Wednesday, October 31, 2018

Fuel Carriage Ban Adopted as IMO Sets Rules on Pollution from Ships

Marine Environment Protection Committee has a Busy Week
Shipping News Feature
WORLDWIDE – When considering the work of the International Maritime Organization (IMO) it is often easy to be critical from a variety of standpoints. Having any level of control over the global management of shipping is without doubt a daunting task, particularly considering the size of the industry, every facet of which has some degree of influence or other throughout the hallowed halls on London's Albert Embankment.

Often accused of being a lumbering giant, the IMO ploughs on regardless, sorting every detail and listening to every argument, in a quest to gain universal acceptance of its proposed regulations, and sometimes the degree of work put in is demonstrated when it achieves real results which benefit the entire ocean going community and beyond.

The past few days has seen the IMO’s Marine Environment Protection Committee (MEPC) holding its seventy third session and tasked with dotting the i’s and crossing the t’s for the incoming sulphur cap, which will see a radical change in fuel policy implemented when the 3.5% limit on sulphur in vessel reduces to a maximum of 0.5% on 1 January 2020. The MEPC made a further amendment, despite some objections. Meanwhile the designated emission control areas (ECAs) will see the limit remain even lower, at 0.10%.

The complementary MARPOL amendment, due to enter force three months later than the mandatory sulphur cap, on 1 March 2020, will prohibit the carriage of non-compliant fuel oil for combustion purposes for propulsion or operation on board a ship - unless the ship has an exhaust gas cleaning system (‘scrubber’) fitted. Installing a scrubber is accepted by flag States as an alternative means to meet the sulphur limit requirement.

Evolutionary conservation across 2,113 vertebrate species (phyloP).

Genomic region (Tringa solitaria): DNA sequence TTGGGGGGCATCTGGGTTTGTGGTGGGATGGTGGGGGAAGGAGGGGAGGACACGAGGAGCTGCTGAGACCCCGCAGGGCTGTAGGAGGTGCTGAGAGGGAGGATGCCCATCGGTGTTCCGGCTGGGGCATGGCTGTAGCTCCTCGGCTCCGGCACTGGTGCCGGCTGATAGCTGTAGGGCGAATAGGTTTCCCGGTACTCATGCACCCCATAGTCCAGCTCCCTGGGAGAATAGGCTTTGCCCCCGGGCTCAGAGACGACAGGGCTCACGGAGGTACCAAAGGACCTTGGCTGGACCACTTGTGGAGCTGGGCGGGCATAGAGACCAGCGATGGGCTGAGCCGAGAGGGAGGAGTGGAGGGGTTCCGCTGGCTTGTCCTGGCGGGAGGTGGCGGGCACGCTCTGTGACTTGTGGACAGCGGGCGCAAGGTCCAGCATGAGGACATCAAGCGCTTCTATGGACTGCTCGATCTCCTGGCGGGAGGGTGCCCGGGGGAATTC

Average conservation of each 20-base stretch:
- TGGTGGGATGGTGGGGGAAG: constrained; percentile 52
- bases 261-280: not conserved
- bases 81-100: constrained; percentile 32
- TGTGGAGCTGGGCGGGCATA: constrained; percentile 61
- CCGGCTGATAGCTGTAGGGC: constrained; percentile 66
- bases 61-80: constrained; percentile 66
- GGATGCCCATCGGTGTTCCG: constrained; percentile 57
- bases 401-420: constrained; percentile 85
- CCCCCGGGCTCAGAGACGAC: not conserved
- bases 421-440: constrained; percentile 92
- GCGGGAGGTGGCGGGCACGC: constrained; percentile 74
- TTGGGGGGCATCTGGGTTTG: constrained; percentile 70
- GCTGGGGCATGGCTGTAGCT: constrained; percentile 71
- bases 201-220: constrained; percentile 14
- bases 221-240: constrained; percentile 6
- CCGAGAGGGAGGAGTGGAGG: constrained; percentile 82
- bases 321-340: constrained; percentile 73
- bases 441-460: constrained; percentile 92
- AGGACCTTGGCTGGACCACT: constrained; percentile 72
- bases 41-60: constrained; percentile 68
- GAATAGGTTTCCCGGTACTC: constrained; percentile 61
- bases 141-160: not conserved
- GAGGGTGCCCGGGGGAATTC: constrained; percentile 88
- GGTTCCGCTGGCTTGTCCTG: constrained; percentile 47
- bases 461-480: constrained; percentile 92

The committee also was keen for vessel operators to complete ship implementation planning regarding the changes, and issued a set of guidelines including sections on: risk assessment and mitigation plan (impact of new fuels); fuel oil system modifications and tank cleaning plus fuel oil capacity and segregation capability; procurement of compliant fuel; a changeover plan from old type oil to new, all of this to be properly documented.

These implementation plans, or SIPs, are not mandatory but will be useful in demonstrating to all the steps taken by vessel operators to ensure compliance when the cap comes into force. The MEPC also approved guidance on best practice for fuel oil suppliers, this is intended to assist fuel oil purchasers and users in assuring the quality of fuel oil delivered to and used on board ships, with respect to both compliance with the MARPOL requirements and the safe and efficient operation of the ship.

A call went out to all parties of MARPOL to take all reasonable steps to promote the availability of acceptable fuel oils and inform the IMO of the availability of compliant fuel oils in its ports and terminals. Notably such parties are also required to notify IMO when a ship has presented evidence of the non-availability of compliant fuel oil and can make use of the Global Integrated Shipping Information System (GISIS) to do so.

There were also discussions measures to reduce risks of use and carriage of heavy fuel oil as fuel by ships in Arctic waters centred on developing appropriate methodology to conduct an impact assessment on Arctic communities and economies of a proposed ban on such oils. If a ban on such fuels are considered worth the impact on Arctic communities this may be introduced but will require a precise definition initially as to what constitutes a heavy fuel oil.

The IMO reinforced its argument as to the importance and urgency of reducing ship generated SOx emissions by stating that its research in 2016 revealed non-compliance with the cap would contribute to more than 570,000 additional premature deaths worldwide between 2020-2025. It has taken twelve years to introduce these changes, now it is up to the individual states which are party to MARPOL Annex VI to ensure they are carried out.

Photo: The 73rd session of IMO's Marine Environment Protection Committee (MEPC 73), 22-26 Oct 2018.